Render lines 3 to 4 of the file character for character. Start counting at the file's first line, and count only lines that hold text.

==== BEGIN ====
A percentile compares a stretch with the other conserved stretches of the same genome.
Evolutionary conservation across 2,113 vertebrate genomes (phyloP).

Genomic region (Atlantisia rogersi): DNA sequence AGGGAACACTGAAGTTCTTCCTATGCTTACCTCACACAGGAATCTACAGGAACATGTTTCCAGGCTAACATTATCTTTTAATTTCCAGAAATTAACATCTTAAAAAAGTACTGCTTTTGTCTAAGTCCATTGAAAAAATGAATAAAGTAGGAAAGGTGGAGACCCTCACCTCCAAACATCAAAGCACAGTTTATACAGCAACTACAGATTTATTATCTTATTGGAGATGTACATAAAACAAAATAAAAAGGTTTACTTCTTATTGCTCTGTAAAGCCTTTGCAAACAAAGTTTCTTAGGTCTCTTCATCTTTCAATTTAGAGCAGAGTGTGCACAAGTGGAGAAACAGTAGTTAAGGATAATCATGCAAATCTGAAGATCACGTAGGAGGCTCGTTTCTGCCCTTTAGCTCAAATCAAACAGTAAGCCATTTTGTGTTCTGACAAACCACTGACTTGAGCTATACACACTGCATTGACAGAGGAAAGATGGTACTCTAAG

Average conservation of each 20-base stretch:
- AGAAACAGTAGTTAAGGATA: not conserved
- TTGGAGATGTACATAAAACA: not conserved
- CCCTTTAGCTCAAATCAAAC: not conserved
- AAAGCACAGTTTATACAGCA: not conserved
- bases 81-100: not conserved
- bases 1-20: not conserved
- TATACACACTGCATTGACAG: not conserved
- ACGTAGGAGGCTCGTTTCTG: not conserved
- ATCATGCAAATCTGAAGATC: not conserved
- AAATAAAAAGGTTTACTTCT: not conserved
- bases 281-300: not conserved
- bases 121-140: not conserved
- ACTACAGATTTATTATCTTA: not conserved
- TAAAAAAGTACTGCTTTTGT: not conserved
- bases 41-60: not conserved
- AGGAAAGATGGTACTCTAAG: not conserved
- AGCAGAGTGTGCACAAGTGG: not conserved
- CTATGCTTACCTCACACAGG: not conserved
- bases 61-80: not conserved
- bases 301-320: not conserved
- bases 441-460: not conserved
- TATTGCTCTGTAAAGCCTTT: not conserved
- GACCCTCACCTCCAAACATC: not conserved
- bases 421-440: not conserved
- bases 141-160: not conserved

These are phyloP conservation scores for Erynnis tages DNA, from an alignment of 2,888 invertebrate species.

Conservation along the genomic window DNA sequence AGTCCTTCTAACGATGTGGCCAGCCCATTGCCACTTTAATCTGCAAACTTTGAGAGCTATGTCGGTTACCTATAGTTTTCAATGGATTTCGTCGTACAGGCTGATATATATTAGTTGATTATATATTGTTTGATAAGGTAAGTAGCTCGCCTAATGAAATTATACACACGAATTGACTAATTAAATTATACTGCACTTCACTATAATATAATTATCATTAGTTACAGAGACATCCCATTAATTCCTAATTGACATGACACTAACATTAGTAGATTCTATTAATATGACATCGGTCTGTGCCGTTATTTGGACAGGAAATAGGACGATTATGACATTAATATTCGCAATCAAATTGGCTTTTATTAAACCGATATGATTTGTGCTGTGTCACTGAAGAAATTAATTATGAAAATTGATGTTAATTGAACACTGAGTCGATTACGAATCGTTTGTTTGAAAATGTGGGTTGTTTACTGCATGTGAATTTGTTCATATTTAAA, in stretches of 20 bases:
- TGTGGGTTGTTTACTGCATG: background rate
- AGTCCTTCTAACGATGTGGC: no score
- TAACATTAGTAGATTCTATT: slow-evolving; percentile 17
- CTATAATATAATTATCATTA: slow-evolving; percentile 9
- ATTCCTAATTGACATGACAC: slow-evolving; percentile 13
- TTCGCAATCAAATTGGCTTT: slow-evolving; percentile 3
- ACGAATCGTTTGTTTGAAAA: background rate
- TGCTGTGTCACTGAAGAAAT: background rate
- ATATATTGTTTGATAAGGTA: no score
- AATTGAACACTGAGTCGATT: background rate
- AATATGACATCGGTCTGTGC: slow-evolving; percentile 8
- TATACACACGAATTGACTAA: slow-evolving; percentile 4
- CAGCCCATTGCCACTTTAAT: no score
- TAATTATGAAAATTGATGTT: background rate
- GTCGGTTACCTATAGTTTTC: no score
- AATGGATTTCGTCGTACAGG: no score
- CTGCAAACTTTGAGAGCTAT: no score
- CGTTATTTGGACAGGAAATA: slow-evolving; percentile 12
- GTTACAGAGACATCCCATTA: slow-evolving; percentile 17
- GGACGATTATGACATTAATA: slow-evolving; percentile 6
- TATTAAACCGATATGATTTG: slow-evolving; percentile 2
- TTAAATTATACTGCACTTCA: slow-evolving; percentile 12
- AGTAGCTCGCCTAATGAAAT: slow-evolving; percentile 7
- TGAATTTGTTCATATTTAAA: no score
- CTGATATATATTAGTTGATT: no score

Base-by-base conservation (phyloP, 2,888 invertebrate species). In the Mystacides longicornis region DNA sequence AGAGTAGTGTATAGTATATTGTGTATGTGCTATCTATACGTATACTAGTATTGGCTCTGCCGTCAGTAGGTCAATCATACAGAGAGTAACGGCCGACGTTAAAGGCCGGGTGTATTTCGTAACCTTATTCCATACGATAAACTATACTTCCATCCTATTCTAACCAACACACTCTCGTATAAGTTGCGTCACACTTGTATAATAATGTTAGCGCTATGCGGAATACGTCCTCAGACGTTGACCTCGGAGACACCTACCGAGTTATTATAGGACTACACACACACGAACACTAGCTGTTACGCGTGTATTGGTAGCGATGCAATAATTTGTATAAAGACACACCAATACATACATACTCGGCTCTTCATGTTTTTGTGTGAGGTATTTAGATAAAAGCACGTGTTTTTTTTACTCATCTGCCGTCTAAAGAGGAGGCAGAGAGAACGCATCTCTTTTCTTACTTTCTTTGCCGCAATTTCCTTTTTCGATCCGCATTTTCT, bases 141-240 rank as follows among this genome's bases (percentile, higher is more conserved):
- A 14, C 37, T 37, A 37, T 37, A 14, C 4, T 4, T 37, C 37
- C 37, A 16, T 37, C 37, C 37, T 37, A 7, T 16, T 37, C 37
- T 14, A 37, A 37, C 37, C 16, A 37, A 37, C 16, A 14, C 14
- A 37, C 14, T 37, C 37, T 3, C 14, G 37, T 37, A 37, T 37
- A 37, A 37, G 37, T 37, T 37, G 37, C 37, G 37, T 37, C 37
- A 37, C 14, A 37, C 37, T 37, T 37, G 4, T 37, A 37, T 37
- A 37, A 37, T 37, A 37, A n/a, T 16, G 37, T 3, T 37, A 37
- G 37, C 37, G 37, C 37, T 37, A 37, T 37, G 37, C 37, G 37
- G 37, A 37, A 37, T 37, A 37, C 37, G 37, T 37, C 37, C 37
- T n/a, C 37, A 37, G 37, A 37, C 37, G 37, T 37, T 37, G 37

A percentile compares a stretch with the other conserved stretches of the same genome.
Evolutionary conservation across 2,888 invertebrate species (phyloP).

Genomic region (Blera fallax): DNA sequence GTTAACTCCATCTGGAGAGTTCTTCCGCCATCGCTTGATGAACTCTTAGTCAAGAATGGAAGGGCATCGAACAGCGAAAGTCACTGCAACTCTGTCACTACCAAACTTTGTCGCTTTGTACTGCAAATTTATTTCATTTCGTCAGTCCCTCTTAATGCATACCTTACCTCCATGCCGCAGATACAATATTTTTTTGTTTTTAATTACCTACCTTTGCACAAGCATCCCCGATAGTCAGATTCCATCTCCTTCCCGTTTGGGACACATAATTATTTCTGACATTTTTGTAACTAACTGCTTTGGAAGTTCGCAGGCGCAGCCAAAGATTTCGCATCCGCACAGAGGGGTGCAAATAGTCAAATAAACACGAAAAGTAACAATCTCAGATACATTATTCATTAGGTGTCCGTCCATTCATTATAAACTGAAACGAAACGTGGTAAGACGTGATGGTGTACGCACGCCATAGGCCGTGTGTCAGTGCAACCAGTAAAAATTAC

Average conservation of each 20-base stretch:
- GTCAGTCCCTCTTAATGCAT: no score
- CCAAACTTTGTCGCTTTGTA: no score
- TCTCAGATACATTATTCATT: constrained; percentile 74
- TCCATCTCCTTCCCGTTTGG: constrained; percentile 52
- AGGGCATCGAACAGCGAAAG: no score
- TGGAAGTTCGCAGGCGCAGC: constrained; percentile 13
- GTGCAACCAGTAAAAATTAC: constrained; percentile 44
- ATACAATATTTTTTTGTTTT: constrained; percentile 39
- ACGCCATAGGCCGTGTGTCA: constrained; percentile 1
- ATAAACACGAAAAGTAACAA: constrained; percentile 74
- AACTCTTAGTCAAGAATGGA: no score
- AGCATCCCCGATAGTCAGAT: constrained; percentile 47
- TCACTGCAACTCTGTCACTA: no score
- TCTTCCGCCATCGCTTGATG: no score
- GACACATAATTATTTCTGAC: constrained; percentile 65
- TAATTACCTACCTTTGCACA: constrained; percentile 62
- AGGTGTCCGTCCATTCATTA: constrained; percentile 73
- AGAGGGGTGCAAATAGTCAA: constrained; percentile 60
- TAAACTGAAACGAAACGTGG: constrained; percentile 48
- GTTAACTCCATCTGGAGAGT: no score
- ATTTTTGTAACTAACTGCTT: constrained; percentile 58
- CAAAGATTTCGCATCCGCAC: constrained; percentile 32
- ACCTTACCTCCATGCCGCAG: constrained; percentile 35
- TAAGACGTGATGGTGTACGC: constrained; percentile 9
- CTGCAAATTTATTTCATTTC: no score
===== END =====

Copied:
Genomic region (Atlantisia rogersi): DNA sequence AGGGAACACTGAAGTTCTTCCTATGCTTACCTCACACAGGAATCTACAGGAACATGTTTCCAGGCTAACATTATCTTTTAATTTCCAGAAATTAACATCTTAAAAAAGTACTGCTTTTGTCTAAGTCCATTGAAAAAATGAATAAAGTAGGAAAGGTGGAGACCCTCACCTCCAAACATCAAAGCACAGTTTATACAGCAACTACAGATTTATTATCTTATTGGAGATGTACATAAAACAAAATAAAAAGGTTTACTTCTTATTGCTCTGTAAAGCCTTTGCAAACAAAGTTTCTTAGGTCTCTTCATCTTTCAATTTAGAGCAGAGTGTGCACAAGTGGAGAAACAGTAGTTAAGGATAATCATGCAAATCTGAAGATCACGTAGGAGGCTCGTTTCTGCCCTTTAGCTCAAATCAAACAGTAAGCCATTTTGTGTTCTGACAAACCACTGACTTGAGCTATACACACTGCATTGACAGAGGAAAGATGGTACTCTAAG

Average conservation of each 20-base stretch: